Face Challenges Confidently

471 Tex. Coast Utilities Coal. v. R.R. Comm’n of Tex.

Tuesday, September 8th, 2015

Richard F. Brown

The following is not a legal opinion.  You should consult your attorney if the case may be of significance to you.
Tex. Coast Utilities Coal. v. R.R. Comm’n of Tex., 423 S.W.3d 355 (Tex. 2014) held that the Railroad Commission of Texas (“TRC”) is expressly authorized under the Gas Utility Regulation Act (“GURA”) to include cost of service adjustment (“COSA”) clauses in rate schedules because a COSA clause is a “rate” as defined by GURA.  In this case, the TRC approved a gas utility’s rate schedule that included a COSA clause, which permits rate increases and decreases based on a formula set by the TRC, without the requirement of a full rate case proceeding in connection with each increase or decrease.  A group of municipalities and state agencies (“Coalition”) contested the TRC’s authority to establish and regulate rates under a COSA clause on the grounds that it violates GURA’s jurisdictional and procedural requirements.  The Texas Supreme Court rejected the Coalition’s arguments.
Under GURA, the Legislature authorized the TRC to “establish and regulate rates of a gas utility,” which the Court concluded includes COSA clauses.  GURA defines a rate as “a rule, regulation, practice, or contract affecting the compensation, tariff, charge, fare, toll, rental, or classification.”  The Court read these provisions together to hold that GURA expressly grants the TRC the authority to “establish rates.”  The Court concluded that a COSA clause is a “rate” because a COSA clause establishes a “‘practice’ that ‘affects’ gas utility’s charges and compensation.”
The Coalition argued that this COSA did not comply with GURA’s notice and hearing procedures, and that the COSA usurps municipalities’ exclusive jurisdiction to set rates within its borders.  The Court disagreed with the contention that any increase in a utility rate must follow GURA’s notice and hearing procedures.  Instead, the Court determined that whether the approved rate is a fixed dollar amount, a formula with fixed inputs, or a formula with variable inputs (e.g., a COSA), GURA does not require that the rate be re-approved each time the variable inputs change the utility’s rate.  In other words, “[t]he TRC’s rate-making authority includes the authority to establish ‘practice[s]’ that ‘affect[ ]’ the basis by which the amount of a customer’s bill is determined, and . . . [a]pplication of a ‘practice’ that ‘affect[s]’ a ‘charge’ necessarily changes the charge in some manner.”  Therefore, requiring a new rate case proceeding for every increase or decrease in utility charges would render meaningless the TRC’s explicit authority to establish rates based on a practice.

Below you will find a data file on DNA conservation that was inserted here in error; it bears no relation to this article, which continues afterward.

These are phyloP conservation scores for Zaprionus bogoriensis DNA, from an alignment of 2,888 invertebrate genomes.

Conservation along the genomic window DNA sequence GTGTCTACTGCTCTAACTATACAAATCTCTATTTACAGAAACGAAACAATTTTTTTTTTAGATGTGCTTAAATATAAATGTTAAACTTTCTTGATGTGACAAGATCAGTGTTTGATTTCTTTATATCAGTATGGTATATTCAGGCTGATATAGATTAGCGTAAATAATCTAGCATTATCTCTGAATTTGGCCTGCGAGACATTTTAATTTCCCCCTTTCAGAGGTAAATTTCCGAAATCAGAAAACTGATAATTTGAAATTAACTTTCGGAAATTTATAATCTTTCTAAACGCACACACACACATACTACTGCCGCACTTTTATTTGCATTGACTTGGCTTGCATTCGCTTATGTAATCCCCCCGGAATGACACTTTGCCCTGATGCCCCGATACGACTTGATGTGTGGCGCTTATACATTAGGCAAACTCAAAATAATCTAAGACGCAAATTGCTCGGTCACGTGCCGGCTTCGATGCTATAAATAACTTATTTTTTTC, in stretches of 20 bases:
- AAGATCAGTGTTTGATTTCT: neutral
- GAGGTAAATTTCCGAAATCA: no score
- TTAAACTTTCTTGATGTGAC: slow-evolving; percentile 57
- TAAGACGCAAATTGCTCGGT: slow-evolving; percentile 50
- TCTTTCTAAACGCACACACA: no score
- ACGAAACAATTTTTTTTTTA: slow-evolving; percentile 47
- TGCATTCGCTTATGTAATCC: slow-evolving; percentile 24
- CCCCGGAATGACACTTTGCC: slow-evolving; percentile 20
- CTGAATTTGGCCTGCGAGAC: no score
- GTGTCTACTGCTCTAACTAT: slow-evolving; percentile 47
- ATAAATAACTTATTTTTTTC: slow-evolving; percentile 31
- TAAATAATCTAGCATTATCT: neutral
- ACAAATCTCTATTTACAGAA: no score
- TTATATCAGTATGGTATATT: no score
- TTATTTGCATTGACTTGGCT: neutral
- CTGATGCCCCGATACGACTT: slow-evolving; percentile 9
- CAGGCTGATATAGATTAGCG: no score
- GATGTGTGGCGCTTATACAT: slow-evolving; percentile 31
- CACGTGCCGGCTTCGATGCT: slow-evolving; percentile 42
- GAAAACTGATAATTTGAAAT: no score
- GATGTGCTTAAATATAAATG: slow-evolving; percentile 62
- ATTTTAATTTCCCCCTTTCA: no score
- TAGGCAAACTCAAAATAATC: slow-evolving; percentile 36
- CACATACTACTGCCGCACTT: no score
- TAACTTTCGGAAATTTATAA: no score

The Court also determined that the COSA clause did not usurp the municipalities’ exclusive jurisdiction to set rates or challenge rates under a full GURA rate case, because the COSA clause is the product of a full rate case in which “municipalities were afforded all of the jurisdiction, powers, and duties that GURA grants them.”  The COSA clause also retains municipalities’ authority to: (1) deny an annual adjustment and to participate in any appeal of that decision to the TRC; (2) initiate a ratemaking proceeding to decrease a utility’s rate; and (3) review a rate adjustment.
The significance of this case is the holding that GURA authorizes the TRC to include COSA clauses in rate schedules.  This holding confirms GURA’s authorization of the TRC to establish utility rates that are intermittently modified by variable inputs.  Variable inputs have encouraged utility companies’ new capital improvements and protected utility companies from unsustainable losses due to market fluctuations in gas prices.  The Court’s affirmation of the TRC’s authority to utilize COSA clauses protects an important and vital tool for the TRC and utility companies to quickly adjust charges based on market forces and new capital needs.